In the case of natural sites, ascertained dangers include the serious decline in the population of an endangered or other valuable species or the deterioration of natural beauty or scientific value of a property caused by human activities such as logging, pollution, settlement, mining, agriculture and major public works. Ascertained dangers for cultural properties include serious deterioration of materials, structure, ornaments or architectural coherence and the loss of historical authenticity or cultural significance. Potential dangers for both cultural and natural sites include development projects, armed conflicts, insufficient management systems or changes in the legal protective status of the properties. In the case of cultural sites, gradual changes due to geology, climate or environment can also be potential dangers.Before a property is inscribed on the List of World Heritage in Danger, its condition is assessed and a potential programme for corrective measures is developed in cooperation with the State Party involved. The final decision about inscription is made by the committee. Financial support from the World Heritage Fund may be allocated by the committee for listed properties. The state of conservation is reviewed on a yearly basis, after which the committee may request additional measures, delete the property from the list if the threats have ceased or consider deletion from both the List of World Heritage in Danger and the World Heritage List. Of the two Former UNESCO World Heritage Sites, the Dresden Elbe Valley was delisted after placement on the List of World Heritage in Danger while the Arabian Oryx Sanctuary was directly delisted. As of 2017, there are 54 entries (17 natural, 37 cultural) on the List of World Heritage in Danger. Some sites have been designated as World Heritage Sites and World Heritage in Danger in the same year, such as the Church of the Nativity, traditionally considered to be the birthplace of Jesus. Arranged by the UNESCO regions 22 of the listed sites are located in the Arab States (of which 7 are located in Syria and 5 in Libya), 15 in Africa (of which 5 are in the Democratic Republic of the Congo), 7 in Latin America and the Caribbean, 6 in Asia and the Pacific, and 4 in Europe and North America (all by 2017). The majority of the endangered natural sites (11) are located in Africa.In some cases, danger listing has sparked conservation efforts and prompted the release of funds, resulting in a positive development for sites such as the Galápagos Islands and Yellowstone National Park, both of which have subsequently been removed from the List of World Heritage in Danger. Despite this, the list itself and UNESCO's implementation of it have been the focus of criticism. In particular, States Parties and other stakeholders of World Heritage Sites have questioned the authority of the Committee to declare a site in danger without their consent. Until 1992, when UNESCO set a precedent by placing several sites on the danger list against their wishes, States Parties would have submitted a programme of corrective measures before a site could be listed. Instead of being used as intended, the List of World Heritage in Danger is perceived by some states as a black list and according to Christina Cameron, Professor at the School of Architecture, Canada Research Chair on Built Heritage, University of Montreal, has been used as political tool to get the attention of States Parties. The International Union for Conservation of Nature (IUCN) notes that UNESCO has referenced the List of World Heritage in Danger (without actually listing the site) in a number of cases where the threat could be easily addressed by the State Party. The Union also argues that keeping a site listed as endangered over a long period is questionable and that other mechanisms for conservation should be sought in these cases.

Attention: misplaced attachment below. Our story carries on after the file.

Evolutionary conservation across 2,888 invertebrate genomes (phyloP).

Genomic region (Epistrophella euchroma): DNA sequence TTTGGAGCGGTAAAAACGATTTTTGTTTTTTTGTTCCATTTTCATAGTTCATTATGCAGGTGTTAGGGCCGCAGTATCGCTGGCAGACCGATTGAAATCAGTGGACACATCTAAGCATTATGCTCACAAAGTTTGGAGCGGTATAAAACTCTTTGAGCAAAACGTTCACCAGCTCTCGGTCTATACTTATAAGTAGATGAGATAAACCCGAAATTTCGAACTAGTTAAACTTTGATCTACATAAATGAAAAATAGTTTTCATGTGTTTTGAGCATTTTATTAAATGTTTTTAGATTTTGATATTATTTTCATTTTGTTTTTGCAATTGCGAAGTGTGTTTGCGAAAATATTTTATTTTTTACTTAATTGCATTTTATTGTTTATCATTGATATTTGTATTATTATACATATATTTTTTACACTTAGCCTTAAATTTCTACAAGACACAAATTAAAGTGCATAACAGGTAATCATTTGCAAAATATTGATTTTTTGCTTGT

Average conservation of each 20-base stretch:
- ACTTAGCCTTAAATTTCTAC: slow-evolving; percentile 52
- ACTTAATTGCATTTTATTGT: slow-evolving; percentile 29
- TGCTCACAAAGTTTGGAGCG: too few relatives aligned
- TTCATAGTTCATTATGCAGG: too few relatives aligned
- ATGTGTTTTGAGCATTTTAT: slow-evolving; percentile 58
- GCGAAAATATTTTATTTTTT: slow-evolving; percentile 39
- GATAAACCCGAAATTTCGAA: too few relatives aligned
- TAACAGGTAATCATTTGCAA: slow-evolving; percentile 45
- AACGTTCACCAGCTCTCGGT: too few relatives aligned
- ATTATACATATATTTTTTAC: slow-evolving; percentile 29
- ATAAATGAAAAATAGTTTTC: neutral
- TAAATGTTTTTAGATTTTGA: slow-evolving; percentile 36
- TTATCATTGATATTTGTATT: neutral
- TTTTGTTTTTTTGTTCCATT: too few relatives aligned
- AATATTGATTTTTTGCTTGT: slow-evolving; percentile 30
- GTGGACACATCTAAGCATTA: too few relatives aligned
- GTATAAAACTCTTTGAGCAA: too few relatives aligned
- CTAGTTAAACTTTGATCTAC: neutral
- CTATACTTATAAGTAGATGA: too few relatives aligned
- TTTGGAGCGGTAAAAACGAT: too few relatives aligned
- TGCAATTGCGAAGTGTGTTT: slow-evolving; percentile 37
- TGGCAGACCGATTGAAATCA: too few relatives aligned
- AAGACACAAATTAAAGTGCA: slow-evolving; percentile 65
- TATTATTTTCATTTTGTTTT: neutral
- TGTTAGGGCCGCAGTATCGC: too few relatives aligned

List of World Heritage sites in Bulgaria

There are ten UNESCO World Heritage sites in Bulgaria. The first four properties were inscribed in the World Heritage List in 1979, and the last in 2017.

Bulgaria currently has fourteen additional properties on the Tentative List.

List of birds of Bulgaria